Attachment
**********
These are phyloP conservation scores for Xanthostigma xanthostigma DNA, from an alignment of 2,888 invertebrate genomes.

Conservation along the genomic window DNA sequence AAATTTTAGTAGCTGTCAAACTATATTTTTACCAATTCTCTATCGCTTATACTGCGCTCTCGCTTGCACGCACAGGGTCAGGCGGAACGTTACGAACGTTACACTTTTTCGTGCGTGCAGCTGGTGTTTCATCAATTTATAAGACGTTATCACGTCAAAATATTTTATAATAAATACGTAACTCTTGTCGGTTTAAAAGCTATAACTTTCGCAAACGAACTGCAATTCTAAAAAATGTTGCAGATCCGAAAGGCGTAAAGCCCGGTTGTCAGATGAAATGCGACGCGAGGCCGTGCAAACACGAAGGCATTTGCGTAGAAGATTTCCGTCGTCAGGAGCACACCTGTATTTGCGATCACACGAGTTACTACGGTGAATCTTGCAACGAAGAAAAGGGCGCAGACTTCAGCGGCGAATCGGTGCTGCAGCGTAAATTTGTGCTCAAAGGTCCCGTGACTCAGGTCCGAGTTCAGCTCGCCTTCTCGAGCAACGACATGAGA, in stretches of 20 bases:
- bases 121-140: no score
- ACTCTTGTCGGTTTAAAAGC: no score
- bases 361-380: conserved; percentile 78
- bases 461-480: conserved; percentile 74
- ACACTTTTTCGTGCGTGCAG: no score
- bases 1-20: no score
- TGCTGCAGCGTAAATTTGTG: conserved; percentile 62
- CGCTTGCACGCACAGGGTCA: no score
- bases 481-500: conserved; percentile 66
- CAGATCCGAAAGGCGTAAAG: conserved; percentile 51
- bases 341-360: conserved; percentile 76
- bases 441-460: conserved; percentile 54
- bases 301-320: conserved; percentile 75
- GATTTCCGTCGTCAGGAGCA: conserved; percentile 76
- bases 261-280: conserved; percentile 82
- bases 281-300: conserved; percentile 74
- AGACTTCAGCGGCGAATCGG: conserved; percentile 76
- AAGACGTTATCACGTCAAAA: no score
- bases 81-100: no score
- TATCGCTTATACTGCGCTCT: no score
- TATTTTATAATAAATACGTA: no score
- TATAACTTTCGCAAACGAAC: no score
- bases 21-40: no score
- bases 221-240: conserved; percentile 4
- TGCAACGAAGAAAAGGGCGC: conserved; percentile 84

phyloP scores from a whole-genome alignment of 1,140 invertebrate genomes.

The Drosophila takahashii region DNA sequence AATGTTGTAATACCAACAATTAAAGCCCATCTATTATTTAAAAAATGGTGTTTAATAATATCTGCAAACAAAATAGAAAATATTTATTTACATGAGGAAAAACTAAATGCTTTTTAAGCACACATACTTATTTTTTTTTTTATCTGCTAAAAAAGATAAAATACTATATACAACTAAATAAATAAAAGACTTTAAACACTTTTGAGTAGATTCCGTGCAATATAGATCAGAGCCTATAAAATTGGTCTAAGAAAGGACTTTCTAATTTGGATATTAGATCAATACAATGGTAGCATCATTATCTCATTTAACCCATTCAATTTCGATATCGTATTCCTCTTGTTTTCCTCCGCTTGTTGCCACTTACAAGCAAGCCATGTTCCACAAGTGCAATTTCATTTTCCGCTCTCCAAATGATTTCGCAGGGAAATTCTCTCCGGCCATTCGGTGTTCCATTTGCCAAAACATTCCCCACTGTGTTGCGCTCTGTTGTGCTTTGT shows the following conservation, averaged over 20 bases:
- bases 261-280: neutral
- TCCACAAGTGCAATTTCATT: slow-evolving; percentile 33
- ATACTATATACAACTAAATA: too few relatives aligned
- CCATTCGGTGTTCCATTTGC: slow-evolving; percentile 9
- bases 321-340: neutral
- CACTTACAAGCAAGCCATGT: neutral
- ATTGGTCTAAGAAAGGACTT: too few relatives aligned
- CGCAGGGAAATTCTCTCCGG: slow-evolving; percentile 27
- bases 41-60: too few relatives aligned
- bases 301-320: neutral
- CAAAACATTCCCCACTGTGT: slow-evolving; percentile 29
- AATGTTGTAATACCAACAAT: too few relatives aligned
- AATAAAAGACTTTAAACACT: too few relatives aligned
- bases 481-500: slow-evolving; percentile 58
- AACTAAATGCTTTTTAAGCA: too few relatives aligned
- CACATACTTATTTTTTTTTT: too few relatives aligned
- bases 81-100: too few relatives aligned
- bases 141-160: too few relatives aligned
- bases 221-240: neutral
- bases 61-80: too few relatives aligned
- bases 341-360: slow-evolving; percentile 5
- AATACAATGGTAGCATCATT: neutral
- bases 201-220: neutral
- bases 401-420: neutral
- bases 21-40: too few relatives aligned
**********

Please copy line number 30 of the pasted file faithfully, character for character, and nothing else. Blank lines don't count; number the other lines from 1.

- bases 261-280: neutral